Many stories of the Yirritja are about the Baiini women and every activity they carried out. Some stories tell of the Baiini men's activities, such as fishing, hunting with harpoons and traps, but it is the beauty of the their women that was apparently most noted and is best remembered.

Evidence of the Baiini presence have been found along the coast of northeastern Arnhem Land and the nearby islands, in places such as Blue Mud Bay and Elcho Island. A number of rocks are said to be wrecked Baiini boats, their anchors, or places where incidents involving them took place.

Near Trial Bay there is a waterhole that is said to represent the vagina of a Baiini woman who had sexual intercourse there. A large rock near Cape Wilbeforce on Jamanga Island represents a boat the Baiini pulled up on to the land. Another place situated on the mainland near Pobassoo Island, it is said a group of Baiini rested in the shade of the boijama tree with their anchor being represented by a nearby rock. There are a number of other places the Aboriginal People associate with the Baiini mentioned in Jennifer Isaacs book, Australian Dreaming: 40,000 years of Aboriginal History.

The story relating the departure of the Baiini from Arnhem Land say that the Baiini headman saw smoke rising in the direction of Celebes and decided to go there. In Milingimbi a story called Macassan and Dog give each other fire gives a very similar account of the departure of the Macassans. According to this story, a long time ago a Macassan man came to the mainland by prau, landing at a place called Bambal, about 8 km (5 miles) from Elcho Island. On arriving on the shore he built a house for himself by driving bamboo poles into the ground. Then he planted rice (berratha), making holes with a stick that he poured the seed rice into, and when he finished his work he sat down. As he sat there a dog came to him and they talked to each other. The white man (Macassan) it is said offered matches to the dog, but the dog said he didn't need them because he had firesticks, duttji.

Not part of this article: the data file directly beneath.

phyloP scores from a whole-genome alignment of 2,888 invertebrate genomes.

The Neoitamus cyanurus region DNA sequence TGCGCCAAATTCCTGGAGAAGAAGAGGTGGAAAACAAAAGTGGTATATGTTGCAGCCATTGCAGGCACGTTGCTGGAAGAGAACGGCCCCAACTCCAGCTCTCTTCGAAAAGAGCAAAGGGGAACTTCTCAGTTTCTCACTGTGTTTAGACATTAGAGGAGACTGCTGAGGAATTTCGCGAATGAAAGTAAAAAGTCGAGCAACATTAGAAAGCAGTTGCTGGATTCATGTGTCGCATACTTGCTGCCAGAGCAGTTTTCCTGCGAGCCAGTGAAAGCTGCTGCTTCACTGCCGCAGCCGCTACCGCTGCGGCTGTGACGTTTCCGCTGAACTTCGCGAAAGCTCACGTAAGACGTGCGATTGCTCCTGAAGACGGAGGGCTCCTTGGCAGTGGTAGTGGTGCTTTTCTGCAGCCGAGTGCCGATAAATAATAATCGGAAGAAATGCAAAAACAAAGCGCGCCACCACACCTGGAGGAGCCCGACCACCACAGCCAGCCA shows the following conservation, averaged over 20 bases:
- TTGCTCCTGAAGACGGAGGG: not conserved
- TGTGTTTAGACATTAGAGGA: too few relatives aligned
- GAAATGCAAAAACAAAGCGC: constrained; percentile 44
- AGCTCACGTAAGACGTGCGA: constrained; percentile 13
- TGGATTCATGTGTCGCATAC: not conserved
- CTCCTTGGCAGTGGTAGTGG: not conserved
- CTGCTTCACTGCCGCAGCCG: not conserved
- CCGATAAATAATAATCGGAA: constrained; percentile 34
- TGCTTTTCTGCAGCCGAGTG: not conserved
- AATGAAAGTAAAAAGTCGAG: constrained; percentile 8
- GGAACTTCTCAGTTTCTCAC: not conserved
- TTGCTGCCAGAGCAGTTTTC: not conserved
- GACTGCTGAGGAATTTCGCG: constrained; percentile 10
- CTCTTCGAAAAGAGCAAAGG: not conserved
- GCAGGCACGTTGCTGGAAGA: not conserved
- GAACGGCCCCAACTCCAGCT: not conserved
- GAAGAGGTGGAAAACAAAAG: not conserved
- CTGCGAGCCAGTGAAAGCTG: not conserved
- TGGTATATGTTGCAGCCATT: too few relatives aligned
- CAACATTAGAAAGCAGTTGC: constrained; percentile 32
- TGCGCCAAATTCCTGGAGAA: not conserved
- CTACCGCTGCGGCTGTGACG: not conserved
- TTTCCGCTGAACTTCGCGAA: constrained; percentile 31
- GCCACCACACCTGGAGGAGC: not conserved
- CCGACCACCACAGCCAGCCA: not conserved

As they sat there the Macassan man saw smoke rising in the direction of his home, Murrunydjura, Guwalilnga, Dhangarrpura. He worried that his home was burning to pulled out the uprights of his house and departed for his home. According to the story the post holes are still there and the rice turned into shell middens.

After the Baiini left the rice fields were abandoned and the type of grass that grows there is now used as food for the Aboriginal People of the area. The local people eat the roots of  these grasses, or bulrushes, and say they are food that was brought by the Baiini (Isaacs, 2005).


Before Cook

Sources & Further reading

  • R.M. & C.H.Berndt, The world of the First Australians, 1964, Ure Smith, Sydney
  • Jennifer Isaacs, Australian Dreaming: 40,000 years of Aboriginal History, New Holland Publishers, 2005


Before Cook

Author: M. H. Monroe
Last Updated 30/09/2011